5 Key Insights from SXSW

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SXSW isn’t over.

But even at the halfway mark the event has been jam-packed with insights and ideas that will propagate brands to success in our always-evolving medium.  Below are five key insights from my first two days.

1. Sell less. Give more.

Clients hear this and they freak out.  But don’t give away, give back; Give people information they can use and share and they will come back and build your brand.  Remember that consumers chase their passions and interests on the web – you can either facilitate them or be irrelevant.

[Apologies to the audience member who brought this point up so eloquently in the “Design Thinking to Save the World” panel, I did not write down your name.]

2. Spend more time on the edge.

“The brands who are going to win are not the ones who sit back and wait for platforms to hit critical mass before investing.  The brands who will win are those who identify the right partnerships for their brands and help push the platforms to critical mass,” Bonin Bough, PepsiCo Director of Global Social Media.  Added FourSquare co-founder, Dennis Crowley: “If brands are willing to experiment with us, we’re willing to experiment with you.  We like when brands call us with crazy ideas.”

The Internet has never been about reach – it’s always been about engagement.  To succeed, brands must be nimble and fearless enough to invest in emerging platforms that can engage their users.  Waiting for mass adoption is just asking to become irrelevant.

Investing in a developing technology certainly carries a certain risk, but Brands are just out of practice.  Just as brands 50 years ago helped develop television by investing in and  developing innovative programming to engage their consumers (see: P&G’s soap operas), we’re entering a period where brands need to take an active role in shaping the growth of the Internet.

3. Keep It Simple, Stupid

“You have to dumb down design so people understand what they’re getting.”  Designers need to simplify the mental math for consumers.  Use powerful tools like analogies to drive understanding.  Choose words and images carefully to evoke meaning and emotion.

A great example: the trash bins here are labeled “Compost / Recycle / Landfill.”  That last word makes all the difference, forcing us to think of the end result of our behavior.

[Again, apologies to anonymous audience members whose thoughts I used here.  You are brilliant.]

4. Sharing Will Save the World

There has been no shortage of panels and individuals preaching the value of collaboration, open-sourcing, and collectivism on the web.  But no one makes the point quite so eloquently as Clay Shirky.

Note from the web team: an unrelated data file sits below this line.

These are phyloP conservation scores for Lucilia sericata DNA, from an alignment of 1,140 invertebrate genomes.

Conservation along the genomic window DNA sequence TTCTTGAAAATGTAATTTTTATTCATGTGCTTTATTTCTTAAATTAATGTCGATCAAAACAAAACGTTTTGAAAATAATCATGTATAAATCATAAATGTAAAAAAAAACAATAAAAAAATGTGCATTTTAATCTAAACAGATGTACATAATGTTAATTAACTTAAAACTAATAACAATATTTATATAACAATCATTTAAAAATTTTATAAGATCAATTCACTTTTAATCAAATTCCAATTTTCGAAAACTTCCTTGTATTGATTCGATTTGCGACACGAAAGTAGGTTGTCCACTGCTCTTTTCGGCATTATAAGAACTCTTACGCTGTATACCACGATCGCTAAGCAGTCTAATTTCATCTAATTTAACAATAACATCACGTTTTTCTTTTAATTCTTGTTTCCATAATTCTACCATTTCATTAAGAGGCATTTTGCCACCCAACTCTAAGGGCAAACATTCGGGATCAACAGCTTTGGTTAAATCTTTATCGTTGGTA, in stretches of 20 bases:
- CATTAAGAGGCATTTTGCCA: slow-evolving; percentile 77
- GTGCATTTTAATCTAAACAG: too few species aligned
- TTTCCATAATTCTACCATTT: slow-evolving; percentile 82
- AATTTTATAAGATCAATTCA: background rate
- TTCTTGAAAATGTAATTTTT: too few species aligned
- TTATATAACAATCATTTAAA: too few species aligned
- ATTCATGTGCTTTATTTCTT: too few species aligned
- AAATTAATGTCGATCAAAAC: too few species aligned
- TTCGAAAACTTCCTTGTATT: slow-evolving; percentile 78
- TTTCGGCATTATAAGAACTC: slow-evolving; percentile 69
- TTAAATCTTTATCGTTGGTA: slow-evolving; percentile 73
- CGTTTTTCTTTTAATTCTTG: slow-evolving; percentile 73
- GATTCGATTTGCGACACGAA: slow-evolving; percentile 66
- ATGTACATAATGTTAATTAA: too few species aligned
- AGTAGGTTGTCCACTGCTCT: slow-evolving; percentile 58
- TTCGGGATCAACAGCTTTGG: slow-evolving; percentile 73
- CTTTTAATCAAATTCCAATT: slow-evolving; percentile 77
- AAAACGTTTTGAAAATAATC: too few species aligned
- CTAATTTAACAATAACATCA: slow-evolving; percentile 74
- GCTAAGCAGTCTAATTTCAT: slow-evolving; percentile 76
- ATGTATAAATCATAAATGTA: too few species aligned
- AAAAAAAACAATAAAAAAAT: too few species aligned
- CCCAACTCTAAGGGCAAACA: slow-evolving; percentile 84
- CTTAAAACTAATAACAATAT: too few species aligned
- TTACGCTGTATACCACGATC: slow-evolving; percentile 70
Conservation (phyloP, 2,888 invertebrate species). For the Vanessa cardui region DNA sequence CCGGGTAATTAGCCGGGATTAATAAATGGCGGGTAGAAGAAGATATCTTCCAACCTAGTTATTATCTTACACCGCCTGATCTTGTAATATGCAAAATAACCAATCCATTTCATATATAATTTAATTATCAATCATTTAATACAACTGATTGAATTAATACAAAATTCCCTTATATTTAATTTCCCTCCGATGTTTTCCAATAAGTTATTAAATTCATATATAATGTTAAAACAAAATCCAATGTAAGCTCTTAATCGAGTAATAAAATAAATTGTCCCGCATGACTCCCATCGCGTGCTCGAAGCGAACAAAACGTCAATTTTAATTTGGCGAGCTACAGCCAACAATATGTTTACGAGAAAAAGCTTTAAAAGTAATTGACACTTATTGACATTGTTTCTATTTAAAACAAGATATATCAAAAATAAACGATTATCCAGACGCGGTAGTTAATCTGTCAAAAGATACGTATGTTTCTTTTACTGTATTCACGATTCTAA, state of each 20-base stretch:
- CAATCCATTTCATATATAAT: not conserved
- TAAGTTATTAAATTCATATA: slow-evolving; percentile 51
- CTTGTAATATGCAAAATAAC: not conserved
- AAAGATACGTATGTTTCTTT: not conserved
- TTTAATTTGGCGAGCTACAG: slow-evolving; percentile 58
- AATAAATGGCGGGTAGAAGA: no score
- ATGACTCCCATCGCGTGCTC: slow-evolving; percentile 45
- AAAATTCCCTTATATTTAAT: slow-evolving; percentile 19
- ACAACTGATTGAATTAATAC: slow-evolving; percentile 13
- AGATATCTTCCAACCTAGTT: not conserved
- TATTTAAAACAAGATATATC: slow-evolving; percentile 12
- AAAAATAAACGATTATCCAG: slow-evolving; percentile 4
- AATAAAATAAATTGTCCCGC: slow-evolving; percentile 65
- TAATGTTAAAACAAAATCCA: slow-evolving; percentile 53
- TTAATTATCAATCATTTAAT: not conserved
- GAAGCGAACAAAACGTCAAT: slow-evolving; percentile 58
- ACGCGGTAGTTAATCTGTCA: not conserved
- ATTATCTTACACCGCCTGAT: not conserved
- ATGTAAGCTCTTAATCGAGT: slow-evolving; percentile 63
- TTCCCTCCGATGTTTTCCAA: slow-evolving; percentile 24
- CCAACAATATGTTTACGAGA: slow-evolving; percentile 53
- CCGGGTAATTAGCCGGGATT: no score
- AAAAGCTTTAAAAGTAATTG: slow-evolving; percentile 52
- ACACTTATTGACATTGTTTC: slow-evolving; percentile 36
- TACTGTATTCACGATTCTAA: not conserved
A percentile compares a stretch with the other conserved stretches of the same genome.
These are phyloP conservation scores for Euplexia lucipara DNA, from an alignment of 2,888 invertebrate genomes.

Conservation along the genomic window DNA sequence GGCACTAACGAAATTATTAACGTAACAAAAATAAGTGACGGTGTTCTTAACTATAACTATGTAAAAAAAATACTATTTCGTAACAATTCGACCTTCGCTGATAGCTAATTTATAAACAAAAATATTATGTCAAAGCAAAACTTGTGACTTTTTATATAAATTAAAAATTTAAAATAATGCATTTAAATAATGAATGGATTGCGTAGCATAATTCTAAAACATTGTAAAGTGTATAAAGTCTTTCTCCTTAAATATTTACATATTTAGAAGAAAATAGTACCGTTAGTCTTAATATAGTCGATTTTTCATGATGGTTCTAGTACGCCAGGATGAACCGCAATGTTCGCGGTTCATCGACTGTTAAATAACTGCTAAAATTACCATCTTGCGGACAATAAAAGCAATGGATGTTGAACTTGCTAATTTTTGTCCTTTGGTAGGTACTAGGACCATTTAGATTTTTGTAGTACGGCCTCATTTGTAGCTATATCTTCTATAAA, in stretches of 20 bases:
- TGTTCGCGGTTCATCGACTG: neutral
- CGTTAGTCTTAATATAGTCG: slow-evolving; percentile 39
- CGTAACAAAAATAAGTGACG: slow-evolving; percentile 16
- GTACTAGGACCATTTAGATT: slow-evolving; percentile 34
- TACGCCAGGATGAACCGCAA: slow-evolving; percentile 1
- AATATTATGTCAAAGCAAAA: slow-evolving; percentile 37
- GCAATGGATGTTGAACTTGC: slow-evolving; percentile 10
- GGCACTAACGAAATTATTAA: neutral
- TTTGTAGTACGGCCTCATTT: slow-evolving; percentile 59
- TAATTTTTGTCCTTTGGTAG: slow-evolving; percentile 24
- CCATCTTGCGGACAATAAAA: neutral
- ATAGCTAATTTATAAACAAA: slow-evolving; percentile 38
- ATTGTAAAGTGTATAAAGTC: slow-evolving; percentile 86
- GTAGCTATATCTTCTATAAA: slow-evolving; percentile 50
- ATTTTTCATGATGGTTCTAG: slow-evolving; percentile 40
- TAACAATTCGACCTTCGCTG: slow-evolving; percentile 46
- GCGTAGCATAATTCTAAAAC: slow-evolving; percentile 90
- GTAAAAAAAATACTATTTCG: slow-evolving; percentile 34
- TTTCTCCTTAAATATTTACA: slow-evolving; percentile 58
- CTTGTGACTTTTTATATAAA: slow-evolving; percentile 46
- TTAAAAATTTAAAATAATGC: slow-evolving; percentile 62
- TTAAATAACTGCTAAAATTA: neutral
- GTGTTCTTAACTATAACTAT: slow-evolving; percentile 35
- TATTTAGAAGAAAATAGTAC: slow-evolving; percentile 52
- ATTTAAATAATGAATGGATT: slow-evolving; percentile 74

According to Shirky, evolution has conditioned us to share information freely.  When you give away information freely, it does not diminish yourself but it does improve the well being of the other person.  Evolution conditions us to engage in this kind of sharing freely, intrinsically rewarding us with positive emotions and social rewards.  After all, he notes, we have a word for people who willfully withhold information: “spiteful.”

As the Internet continues to transform goods and services into information (see: dictionaries, music, software, medical advice) we are rapidly transforming industries of scarcity into industries of abundance.  That is to say, the value they sell has become so freely shared that it has been completely devalued. Abundance is far more disruptive than scarcity.  Our economic model, after all, is built on scarcity.

The result has been a sea change in the way society and groups can operate and the influence they can create.  Examples abound, including Pickup Pal, an innovate ride sharing service that is giving local buses cause for concern, Patientslikeme that is upending the culture of medical care, or Nisha Sheehan who effectively used Facebook to fight for social justice in India.

“Used to be, you could do little things for love, big things for money. Now you can do big things for love, too.”

5. Restructure for “New” Marketing

One of the biggest pain points for digital marketers is the inability of their clients to engage in social media.  This ineptitude is not from lack of desire, but, often, from a lack of organizational structure to support it.  Social media requires “marketing” to leverage the resources and capabilities of the entire organization including PR, Guest Relations, Operations, Customer Support, R&D and more.  Engaging in social media means being able to respond to social media – a two way street that not only lets your brand affect consumers, but also lets consumers affect your brand.

On the agency side, digital and legacy marketing shops are struggling to incorporate the two sides of the marketing spectrum into their thinking.  Traditional shops tend to focus more on demand generation, trying to create groundswells of demand around products and brands.  Digital shops are more comfortable satisfying customer needs (the social, emotional and business needs of increasingly multi-screen digital consumers).  Both types of agencies will need to become more adept at straddling both sides of the marketing landscape to truly lead brands into the future.

That’s all for now.  Onto the second half of SXSW!